It seems that this was a time of “feast or famine” for Paul and the other disciples. They had to stay true to their mission while learning to balance the reactions and expectations of the people to whom they preached. 

They had to balance their own expectations too. Not everyone they encountered was able to receive the Word.

Our Gospel gives us an insight into how the Apostles might have felt when they met someone who was hard of heart and spirit. Jude, who has nothing but this to say in the whole Gospel, asks Jesus:

Master, then what happened
that you will reveal yourself to us

and not to the world?

In other words, why are we blessed with faith when others are not?

John14_23

Jesus’ answer is mysterious but simple:

Whoever loves me will keep my word,
and my Father will love him,
and we will come to him and make our dwelling with him.
Whoever does not love me does not keep my words.

John’s  phraseology, as usual,  is a little roundabout but the meaning is clear – love Me and do what I have asked of you, and your heart will open to My Truth.

We love Jesus by getting to know him intimately in Scripture and tradition, in ritual and sacrament, and in the faces of our sisters and brothers. If we do this, Jesus will reveal his heart to us.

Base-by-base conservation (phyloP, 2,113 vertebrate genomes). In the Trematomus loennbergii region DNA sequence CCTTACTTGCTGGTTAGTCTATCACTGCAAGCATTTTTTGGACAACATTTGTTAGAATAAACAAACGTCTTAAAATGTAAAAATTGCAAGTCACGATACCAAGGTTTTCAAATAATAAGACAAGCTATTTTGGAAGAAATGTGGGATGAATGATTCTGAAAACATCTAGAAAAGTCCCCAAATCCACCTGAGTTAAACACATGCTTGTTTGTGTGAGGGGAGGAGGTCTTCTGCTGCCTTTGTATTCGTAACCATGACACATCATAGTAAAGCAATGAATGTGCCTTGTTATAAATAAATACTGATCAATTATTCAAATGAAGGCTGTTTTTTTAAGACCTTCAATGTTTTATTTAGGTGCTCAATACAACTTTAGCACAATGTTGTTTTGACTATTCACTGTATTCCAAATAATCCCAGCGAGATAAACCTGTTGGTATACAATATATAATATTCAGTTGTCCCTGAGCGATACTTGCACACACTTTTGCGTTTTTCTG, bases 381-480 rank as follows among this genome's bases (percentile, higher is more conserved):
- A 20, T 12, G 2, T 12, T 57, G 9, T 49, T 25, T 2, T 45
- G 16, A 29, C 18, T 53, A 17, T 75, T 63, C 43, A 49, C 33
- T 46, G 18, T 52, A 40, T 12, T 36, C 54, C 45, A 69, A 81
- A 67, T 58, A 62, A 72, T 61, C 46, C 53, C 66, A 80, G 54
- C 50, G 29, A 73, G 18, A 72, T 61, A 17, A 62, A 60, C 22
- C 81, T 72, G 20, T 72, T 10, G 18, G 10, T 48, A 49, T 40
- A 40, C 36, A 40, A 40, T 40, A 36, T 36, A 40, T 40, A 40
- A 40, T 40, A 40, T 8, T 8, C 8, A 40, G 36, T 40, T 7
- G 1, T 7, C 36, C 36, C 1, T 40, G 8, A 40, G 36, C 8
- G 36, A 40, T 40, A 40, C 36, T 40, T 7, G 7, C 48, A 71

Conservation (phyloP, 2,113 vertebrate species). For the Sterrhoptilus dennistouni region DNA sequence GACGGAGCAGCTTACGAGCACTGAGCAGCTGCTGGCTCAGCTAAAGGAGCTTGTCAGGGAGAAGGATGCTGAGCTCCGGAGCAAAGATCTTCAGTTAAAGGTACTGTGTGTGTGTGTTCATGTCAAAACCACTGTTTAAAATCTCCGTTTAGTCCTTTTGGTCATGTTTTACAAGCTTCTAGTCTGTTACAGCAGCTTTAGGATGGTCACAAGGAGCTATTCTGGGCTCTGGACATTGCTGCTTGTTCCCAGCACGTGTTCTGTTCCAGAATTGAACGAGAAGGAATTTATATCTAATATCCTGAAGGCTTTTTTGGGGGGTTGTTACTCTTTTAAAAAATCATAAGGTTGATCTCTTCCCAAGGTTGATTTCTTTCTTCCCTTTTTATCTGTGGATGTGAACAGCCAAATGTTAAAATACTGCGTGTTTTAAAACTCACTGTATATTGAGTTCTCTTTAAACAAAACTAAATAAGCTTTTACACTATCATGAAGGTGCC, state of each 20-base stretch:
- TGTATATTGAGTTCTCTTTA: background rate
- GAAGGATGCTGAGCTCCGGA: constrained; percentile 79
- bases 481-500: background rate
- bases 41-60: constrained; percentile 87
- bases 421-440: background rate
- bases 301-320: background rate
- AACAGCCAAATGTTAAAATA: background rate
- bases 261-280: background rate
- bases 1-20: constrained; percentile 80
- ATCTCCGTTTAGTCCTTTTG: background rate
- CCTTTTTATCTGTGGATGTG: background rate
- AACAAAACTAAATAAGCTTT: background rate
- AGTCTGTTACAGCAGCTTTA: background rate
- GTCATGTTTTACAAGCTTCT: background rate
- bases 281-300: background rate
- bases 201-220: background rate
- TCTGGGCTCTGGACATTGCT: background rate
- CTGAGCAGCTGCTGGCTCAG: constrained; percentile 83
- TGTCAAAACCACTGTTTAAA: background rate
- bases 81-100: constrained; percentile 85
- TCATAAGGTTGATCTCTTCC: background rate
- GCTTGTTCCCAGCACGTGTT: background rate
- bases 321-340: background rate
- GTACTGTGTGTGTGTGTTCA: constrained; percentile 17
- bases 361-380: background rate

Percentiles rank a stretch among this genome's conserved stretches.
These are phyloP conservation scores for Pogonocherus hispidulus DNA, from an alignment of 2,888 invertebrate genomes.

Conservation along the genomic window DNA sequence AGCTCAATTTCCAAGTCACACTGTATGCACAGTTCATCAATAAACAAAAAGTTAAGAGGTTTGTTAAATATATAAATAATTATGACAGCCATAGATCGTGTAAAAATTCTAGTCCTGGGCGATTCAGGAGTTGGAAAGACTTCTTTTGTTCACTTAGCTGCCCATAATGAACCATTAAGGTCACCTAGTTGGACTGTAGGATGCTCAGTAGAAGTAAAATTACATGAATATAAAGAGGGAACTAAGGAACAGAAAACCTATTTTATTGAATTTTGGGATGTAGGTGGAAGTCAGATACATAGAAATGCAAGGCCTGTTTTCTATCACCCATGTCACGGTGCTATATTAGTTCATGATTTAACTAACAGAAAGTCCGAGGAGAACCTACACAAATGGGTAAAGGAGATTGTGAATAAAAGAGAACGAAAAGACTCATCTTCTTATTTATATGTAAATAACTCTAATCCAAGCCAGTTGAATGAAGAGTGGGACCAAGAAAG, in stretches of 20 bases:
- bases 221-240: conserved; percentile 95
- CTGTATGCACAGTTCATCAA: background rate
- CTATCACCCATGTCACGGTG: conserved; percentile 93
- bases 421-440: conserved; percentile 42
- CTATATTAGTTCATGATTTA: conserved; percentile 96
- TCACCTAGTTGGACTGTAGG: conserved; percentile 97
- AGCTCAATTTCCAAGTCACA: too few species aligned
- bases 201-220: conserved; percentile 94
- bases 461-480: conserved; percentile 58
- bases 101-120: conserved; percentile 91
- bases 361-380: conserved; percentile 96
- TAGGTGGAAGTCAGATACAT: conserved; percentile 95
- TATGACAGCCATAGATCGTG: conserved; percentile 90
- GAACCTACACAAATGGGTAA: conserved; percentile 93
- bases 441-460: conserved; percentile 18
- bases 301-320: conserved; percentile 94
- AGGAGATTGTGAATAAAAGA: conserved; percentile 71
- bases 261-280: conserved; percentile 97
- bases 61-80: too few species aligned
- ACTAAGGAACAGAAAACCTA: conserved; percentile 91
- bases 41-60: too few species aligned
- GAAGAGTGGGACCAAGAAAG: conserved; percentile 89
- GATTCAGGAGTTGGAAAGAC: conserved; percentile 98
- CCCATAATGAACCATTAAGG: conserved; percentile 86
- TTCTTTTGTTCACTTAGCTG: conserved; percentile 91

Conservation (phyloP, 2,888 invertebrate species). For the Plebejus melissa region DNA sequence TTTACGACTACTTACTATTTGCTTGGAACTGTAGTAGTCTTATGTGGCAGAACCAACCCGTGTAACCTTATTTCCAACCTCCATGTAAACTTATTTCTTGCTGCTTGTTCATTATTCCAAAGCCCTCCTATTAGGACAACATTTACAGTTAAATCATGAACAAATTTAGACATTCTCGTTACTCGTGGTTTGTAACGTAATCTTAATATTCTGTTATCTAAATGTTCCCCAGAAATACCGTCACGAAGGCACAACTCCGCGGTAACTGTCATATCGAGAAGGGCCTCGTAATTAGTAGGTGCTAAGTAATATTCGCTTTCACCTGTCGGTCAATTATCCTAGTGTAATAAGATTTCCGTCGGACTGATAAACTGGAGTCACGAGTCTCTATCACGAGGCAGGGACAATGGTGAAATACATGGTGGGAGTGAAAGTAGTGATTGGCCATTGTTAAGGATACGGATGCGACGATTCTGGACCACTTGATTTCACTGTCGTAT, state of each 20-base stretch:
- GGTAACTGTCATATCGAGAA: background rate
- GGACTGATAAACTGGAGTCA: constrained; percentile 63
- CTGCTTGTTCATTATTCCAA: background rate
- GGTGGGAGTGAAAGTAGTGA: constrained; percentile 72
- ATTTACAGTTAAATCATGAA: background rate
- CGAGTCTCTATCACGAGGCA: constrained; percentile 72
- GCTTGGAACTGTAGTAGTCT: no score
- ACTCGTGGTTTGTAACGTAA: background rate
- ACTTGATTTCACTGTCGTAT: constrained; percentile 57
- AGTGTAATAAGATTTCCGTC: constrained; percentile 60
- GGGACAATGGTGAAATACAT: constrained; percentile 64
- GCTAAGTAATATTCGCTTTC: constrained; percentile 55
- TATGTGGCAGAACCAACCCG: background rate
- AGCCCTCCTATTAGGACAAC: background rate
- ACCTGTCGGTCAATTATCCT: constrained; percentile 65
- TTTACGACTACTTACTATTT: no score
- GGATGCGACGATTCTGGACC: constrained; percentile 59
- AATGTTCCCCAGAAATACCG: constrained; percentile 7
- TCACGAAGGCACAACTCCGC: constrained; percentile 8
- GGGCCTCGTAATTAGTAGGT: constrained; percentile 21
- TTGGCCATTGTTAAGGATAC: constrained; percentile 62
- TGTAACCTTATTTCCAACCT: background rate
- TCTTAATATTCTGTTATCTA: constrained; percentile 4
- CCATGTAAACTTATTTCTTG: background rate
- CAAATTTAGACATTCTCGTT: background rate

Speaking of hearts, dear friends, my precious 3-year-old grandnephew will have surgery on Tuesday morning to repair a hole in his heart. My family and I would be so grateful for your prayers for his complete healing and for the skill of those who treat him. His name is Oliver and, of course, we love him beyond words. Thank you.

me_Ollie

Music today is an old come-all-ya, and the accompanying art is so saccharin, I know! But I still love this hymn and Daniel O’Donnell could sing me the ABCs and I’d be happy. As Ollie faces his surgery, the hymn is very comforting to me, and I hope to you in whatever needs you have.

Sweet Heart of Jesus – Daniel O’Donnell

Do You Have Your Housekey?

Friday of the Fourth Week of Easter

May 17, 2019

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Jn14_2 dwelling

Today, in Mercy, Paul continues his preaching in Antioch. He delivers a very powerful, and condemnatory line about the inhabitants of Jerusalem and their leaders …

Though they found no grounds for a death sentence,
they asked Pilate to have Jesus put to death…